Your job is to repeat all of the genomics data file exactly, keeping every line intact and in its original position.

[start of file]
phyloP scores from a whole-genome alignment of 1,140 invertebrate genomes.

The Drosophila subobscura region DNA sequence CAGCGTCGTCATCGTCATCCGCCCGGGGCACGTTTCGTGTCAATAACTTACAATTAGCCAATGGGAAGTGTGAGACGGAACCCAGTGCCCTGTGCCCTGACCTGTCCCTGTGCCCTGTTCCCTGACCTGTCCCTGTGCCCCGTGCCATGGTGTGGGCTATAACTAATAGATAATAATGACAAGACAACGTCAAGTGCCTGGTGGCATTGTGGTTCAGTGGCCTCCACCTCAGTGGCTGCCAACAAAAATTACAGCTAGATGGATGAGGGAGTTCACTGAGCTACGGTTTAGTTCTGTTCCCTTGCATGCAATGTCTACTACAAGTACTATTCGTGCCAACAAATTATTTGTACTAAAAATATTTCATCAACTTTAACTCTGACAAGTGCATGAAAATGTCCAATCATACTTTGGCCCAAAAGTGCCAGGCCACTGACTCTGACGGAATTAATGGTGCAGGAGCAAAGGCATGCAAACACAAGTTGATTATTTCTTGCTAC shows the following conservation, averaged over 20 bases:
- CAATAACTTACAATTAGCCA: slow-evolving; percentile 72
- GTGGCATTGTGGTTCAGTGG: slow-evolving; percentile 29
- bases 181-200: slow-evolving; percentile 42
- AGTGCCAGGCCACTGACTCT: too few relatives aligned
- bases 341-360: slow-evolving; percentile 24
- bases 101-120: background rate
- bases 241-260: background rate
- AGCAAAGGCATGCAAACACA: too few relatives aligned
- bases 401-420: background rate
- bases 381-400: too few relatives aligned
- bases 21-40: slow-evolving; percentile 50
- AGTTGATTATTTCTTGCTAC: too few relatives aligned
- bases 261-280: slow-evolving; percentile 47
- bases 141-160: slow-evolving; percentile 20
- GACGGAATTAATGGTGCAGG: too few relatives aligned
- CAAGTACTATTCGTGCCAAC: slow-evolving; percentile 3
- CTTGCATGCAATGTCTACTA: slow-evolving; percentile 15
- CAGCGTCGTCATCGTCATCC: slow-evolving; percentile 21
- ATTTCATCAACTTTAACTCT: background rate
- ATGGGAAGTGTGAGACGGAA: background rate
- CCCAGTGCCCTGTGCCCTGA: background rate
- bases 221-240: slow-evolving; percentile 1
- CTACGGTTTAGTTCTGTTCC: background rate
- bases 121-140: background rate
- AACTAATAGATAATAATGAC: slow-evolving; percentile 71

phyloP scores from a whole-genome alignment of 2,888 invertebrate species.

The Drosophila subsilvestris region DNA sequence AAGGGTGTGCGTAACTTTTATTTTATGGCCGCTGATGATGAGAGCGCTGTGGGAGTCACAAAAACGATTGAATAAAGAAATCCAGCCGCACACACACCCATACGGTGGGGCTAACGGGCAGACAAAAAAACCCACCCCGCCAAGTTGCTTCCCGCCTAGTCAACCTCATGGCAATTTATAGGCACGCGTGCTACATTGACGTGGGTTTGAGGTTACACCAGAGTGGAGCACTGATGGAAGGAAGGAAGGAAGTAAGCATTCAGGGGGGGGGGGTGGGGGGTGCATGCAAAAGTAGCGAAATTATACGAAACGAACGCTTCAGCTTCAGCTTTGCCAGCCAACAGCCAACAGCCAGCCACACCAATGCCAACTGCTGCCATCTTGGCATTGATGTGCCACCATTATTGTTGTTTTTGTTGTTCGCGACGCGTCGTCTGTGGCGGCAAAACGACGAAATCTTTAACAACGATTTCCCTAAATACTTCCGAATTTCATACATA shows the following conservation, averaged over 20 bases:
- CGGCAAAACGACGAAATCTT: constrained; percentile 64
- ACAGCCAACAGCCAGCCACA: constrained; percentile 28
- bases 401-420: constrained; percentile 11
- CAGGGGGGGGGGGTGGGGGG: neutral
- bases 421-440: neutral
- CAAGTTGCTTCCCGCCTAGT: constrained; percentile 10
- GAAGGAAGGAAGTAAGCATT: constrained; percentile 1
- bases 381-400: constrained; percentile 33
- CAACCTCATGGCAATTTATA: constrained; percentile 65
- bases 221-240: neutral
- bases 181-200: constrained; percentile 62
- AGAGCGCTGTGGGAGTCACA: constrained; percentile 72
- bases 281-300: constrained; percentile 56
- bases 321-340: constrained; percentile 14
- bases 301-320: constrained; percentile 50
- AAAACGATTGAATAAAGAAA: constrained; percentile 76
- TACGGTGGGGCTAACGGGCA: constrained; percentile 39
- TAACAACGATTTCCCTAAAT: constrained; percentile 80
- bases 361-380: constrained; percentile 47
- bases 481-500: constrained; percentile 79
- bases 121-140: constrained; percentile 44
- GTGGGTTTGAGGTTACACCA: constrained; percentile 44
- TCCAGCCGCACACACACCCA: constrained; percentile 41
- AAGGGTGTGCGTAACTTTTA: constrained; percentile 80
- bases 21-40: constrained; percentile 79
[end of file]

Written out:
phyloP scores from a whole-genome alignment of 1,140 invertebrate genomes.

The Drosophila subobscura region DNA sequence CAGCGTCGTCATCGTCATCCGCCCGGGGCACGTTTCGTGTCAATAACTTACAATTAGCCAATGGGAAGTGTGAGACGGAACCCAGTGCCCTGTGCCCTGACCTGTCCCTGTGCCCTGTTCCCTGACCTGTCCCTGTGCCCCGTGCCATGGTGTGGGCTATAACTAATAGATAATAATGACAAGACAACGTCAAGTGCCTGGTGGCATTGTGGTTCAGTGGCCTCCACCTCAGTGGCTGCCAACAAAAATTACAGCTAGATGGATGAGGGAGTTCACTGAGCTACGGTTTAGTTCTGTTCCCTTGCATGCAATGTCTACTACAAGTACTATTCGTGCCAACAAATTATTTGTACTAAAAATATTTCATCAACTTTAACTCTGACAAGTGCATGAAAATGTCCAATCATACTTTGGCCCAAAAGTGCCAGGCCACTGACTCTGACGGAATTAATGGTGCAGGAGCAAAGGCATGCAAACACAAGTTGATTATTTCTTGCTAC shows the following conservation, averaged over 20 bases:
- CAATAACTTACAATTAGCCA: slow-evolving; percentile 72
- GTGGCATTGTGGTTCAGTGG: slow-evolving; percentile 29
- bases 181-200: slow-evolving; percentile 42
- AGTGCCAGGCCACTGACTCT: too few relatives aligned
- bases 341-360: slow-evolving; percentile 24
- bases 101-120: background rate
- bases 241-260: background rate
- AGCAAAGGCATGCAAACACA: too few relatives aligned
- bases 401-420: background rate
- bases 381-400: too few relatives aligned
- bases 21-40: slow-evolving; percentile 50
- AGTTGATTATTTCTTGCTAC: too few relatives aligned
- bases 261-280: slow-evolving; percentile 47
- bases 141-160: slow-evolving; percentile 20
- GACGGAATTAATGGTGCAGG: too few relatives aligned
- CAAGTACTATTCGTGCCAAC: slow-evolving; percentile 3
- CTTGCATGCAATGTCTACTA: slow-evolving; percentile 15
- CAGCGTCGTCATCGTCATCC: slow-evolving; percentile 21
- ATTTCATCAACTTTAACTCT: background rate
- ATGGGAAGTGTGAGACGGAA: background rate
- CCCAGTGCCCTGTGCCCTGA: background rate
- bases 221-240: slow-evolving; percentile 1
- CTACGGTTTAGTTCTGTTCC: background rate
- bases 121-140: background rate
- AACTAATAGATAATAATGAC: slow-evolving; percentile 71

phyloP scores from a whole-genome alignment of 2,888 invertebrate species.

The Drosophila subsilvestris region DNA sequence AAGGGTGTGCGTAACTTTTATTTTATGGCCGCTGATGATGAGAGCGCTGTGGGAGTCACAAAAACGATTGAATAAAGAAATCCAGCCGCACACACACCCATACGGTGGGGCTAACGGGCAGACAAAAAAACCCACCCCGCCAAGTTGCTTCCCGCCTAGTCAACCTCATGGCAATTTATAGGCACGCGTGCTACATTGACGTGGGTTTGAGGTTACACCAGAGTGGAGCACTGATGGAAGGAAGGAAGGAAGTAAGCATTCAGGGGGGGGGGGTGGGGGGTGCATGCAAAAGTAGCGAAATTATACGAAACGAACGCTTCAGCTTCAGCTTTGCCAGCCAACAGCCAACAGCCAGCCACACCAATGCCAACTGCTGCCATCTTGGCATTGATGTGCCACCATTATTGTTGTTTTTGTTGTTCGCGACGCGTCGTCTGTGGCGGCAAAACGACGAAATCTTTAACAACGATTTCCCTAAATACTTCCGAATTTCATACATA shows the following conservation, averaged over 20 bases:
- CGGCAAAACGACGAAATCTT: constrained; percentile 64
- ACAGCCAACAGCCAGCCACA: constrained; percentile 28
- bases 401-420: constrained; percentile 11
- CAGGGGGGGGGGGTGGGGGG: neutral
- bases 421-440: neutral
- CAAGTTGCTTCCCGCCTAGT: constrained; percentile 10
- GAAGGAAGGAAGTAAGCATT: constrained; percentile 1
- bases 381-400: constrained; percentile 33
- CAACCTCATGGCAATTTATA: constrained; percentile 65
- bases 221-240: neutral
- bases 181-200: constrained; percentile 62
- AGAGCGCTGTGGGAGTCACA: constrained; percentile 72
- bases 281-300: constrained; percentile 56
- bases 321-340: constrained; percentile 14
- bases 301-320: constrained; percentile 50
- AAAACGATTGAATAAAGAAA: constrained; percentile 76
- TACGGTGGGGCTAACGGGCA: constrained; percentile 39
- TAACAACGATTTCCCTAAAT: constrained; percentile 80
- bases 361-380: constrained; percentile 47
- bases 481-500: constrained; percentile 79
- bases 121-140: constrained; percentile 44
- GTGGGTTTGAGGTTACACCA: constrained; percentile 44
- TCCAGCCGCACACACACCCA: constrained; percentile 41
- AAGGGTGTGCGTAACTTTTA: constrained; percentile 80
- bases 21-40: constrained; percentile 79